Each week, it is rec­om­mend­ed to include one long run and two short­er runs. Alter­nat­ing between a hard run day and an easy run day will allow for recov­ery and adap­ta­tions to a new work­out rou­tine. The short­er runs can include speed train­ing or lighter effort for recov­ery. The ben­e­fits of speed runs include per­fect­ing run­ning form and teach­ing the body how to con­sume and use oxy­gen through­out your run. Speed runs can be short to inter­me­di­ate dis­tance and can involve hill repeats or inter­val training. 


Cross-train­ing is a way to build strength, help avoid injury and improve recov­ery. On non-run­ning days, try oth­er forms of exer­cise such as yoga, swim­ming and resis­tance train­ing. This aids in alter­ing the stress­es on the body and improves run­ning performance.

Warm-up and Cool-down

Your mus­cles can act like frozen rub­ber bands, stiff and inflex­i­ble. How­ev­er, with a few min­utes of pre-run activ­i­ty to loosen up, your mus­cles can be ready to go. Equal­ly as impor­tant, a good cool down can help expe­dite recov­ery and min­i­mize sore­ness. Build-in a few min­utes after run­ning for stretching.

Rest and Recovery

Rest and recov­ery are almost as impor­tant as run­ning when it comes to train­ing for the marathon. Overex­er­tion or pro­gress­ing too fast are com­mon cul­prits lead­ing to injury. Be sure to acknowl­edge your signs and sig­nals such as pain and fatigue. Activ­i­ties such as yoga and stretch­ing can help to loosen mus­cles and relieve stress. Get­ting qual­i­ty sleep can­not be under­val­ued as it will pro­vide time for heal­ing, which the body needs for training.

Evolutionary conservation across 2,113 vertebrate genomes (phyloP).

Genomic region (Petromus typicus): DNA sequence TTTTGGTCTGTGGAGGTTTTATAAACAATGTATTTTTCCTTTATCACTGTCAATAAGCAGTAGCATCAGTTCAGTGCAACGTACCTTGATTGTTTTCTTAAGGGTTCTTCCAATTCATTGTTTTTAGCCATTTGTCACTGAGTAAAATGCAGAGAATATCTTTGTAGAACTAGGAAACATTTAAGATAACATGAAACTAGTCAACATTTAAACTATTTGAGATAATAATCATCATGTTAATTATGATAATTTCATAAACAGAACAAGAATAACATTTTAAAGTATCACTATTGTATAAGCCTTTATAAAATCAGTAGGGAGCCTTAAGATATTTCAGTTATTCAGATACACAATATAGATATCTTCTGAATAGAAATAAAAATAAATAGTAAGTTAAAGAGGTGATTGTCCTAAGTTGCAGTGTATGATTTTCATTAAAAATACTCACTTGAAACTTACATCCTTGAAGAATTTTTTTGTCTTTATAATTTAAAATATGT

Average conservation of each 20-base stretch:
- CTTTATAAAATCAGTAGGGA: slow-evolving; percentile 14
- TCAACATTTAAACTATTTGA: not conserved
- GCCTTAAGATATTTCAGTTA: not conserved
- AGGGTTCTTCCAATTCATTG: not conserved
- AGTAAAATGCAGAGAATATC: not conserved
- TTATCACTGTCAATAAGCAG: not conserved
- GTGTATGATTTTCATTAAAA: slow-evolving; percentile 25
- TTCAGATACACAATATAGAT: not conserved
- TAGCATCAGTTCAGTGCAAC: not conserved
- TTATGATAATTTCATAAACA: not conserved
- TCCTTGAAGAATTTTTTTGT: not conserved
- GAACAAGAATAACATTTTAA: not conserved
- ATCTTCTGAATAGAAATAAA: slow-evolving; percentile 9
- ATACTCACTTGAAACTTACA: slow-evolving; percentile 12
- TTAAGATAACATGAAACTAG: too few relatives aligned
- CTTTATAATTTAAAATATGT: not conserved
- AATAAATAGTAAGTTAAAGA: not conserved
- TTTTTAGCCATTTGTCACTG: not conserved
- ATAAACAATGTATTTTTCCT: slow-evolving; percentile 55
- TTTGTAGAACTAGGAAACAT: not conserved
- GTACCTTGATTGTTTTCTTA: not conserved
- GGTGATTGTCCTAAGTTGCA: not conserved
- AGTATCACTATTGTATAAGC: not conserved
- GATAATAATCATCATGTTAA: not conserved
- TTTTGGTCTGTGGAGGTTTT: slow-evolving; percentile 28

Get­ting to the finish

As on race day, there will be ups and downs dur­ing the train­ing. Be aware that it will not always be easy. It may be sur­pris­ing that the same run may feel dif­fer­ent from day to day or week to week. The prepa­ra­tion for and com­ple­tion of a marathon is long and chal­leng­ing, how­ev­er it is a great accom­plish­ment. Hope­ful­ly, some of these ideas will be use­ful along the way. With the right mind­set and cus­tomized prepa­ra­tions, goals can be met at every mile. 

If you are expe­ri­enc­ing aches and pains dur­ing exer­cise or train­ing, call 630−967−2000 to sched­ule an appoint­ment with one of our phys­i­cal therapists.

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  • As a physical therapist, it is my privilege and responsibility to treat the patient, not just the injury. I have a passion for guiding patients through the continuum of care from initial injury, through focused rehabilitation and back to chosen interest or sport participation. An important component of this is comprehensive education on specific injury, anatomy, physiology and prognosis. Additionally, functional exercise and manual techniques are also tools I have incorporated to meet that directive. Finally, It is also imperative that I constantly seek the most current and relevant evidence in order to provide the most effective, thorough and efficient care possible.